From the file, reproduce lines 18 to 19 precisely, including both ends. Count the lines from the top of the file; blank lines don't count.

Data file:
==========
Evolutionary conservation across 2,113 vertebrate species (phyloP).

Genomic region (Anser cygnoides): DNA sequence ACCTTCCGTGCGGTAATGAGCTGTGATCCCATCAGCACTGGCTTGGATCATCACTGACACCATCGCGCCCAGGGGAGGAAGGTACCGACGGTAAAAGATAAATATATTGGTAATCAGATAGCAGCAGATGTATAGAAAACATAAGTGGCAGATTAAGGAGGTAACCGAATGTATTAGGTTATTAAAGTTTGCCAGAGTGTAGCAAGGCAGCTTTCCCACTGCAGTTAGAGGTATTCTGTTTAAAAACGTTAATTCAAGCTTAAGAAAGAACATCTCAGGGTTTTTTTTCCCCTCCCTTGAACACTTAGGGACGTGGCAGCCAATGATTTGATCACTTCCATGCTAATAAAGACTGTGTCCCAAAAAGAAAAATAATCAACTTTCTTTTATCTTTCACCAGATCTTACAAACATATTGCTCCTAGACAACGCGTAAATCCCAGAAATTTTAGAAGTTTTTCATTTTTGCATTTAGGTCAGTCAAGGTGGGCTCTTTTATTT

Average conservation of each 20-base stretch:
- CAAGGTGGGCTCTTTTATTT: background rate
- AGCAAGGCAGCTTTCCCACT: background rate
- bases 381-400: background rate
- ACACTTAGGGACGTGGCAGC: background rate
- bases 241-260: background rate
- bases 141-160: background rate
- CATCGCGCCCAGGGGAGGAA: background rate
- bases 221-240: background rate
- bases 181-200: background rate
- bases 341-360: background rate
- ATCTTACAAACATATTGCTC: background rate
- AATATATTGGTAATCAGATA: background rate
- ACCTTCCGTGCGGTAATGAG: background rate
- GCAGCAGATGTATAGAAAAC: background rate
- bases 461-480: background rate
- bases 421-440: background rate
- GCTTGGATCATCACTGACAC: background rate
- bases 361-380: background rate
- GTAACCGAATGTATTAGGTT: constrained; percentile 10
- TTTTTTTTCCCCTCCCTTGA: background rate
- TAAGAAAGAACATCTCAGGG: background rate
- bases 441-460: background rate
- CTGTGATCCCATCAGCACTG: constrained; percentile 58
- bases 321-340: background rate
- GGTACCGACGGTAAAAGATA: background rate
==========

- bases 461-480: background rate
- bases 421-440: background rate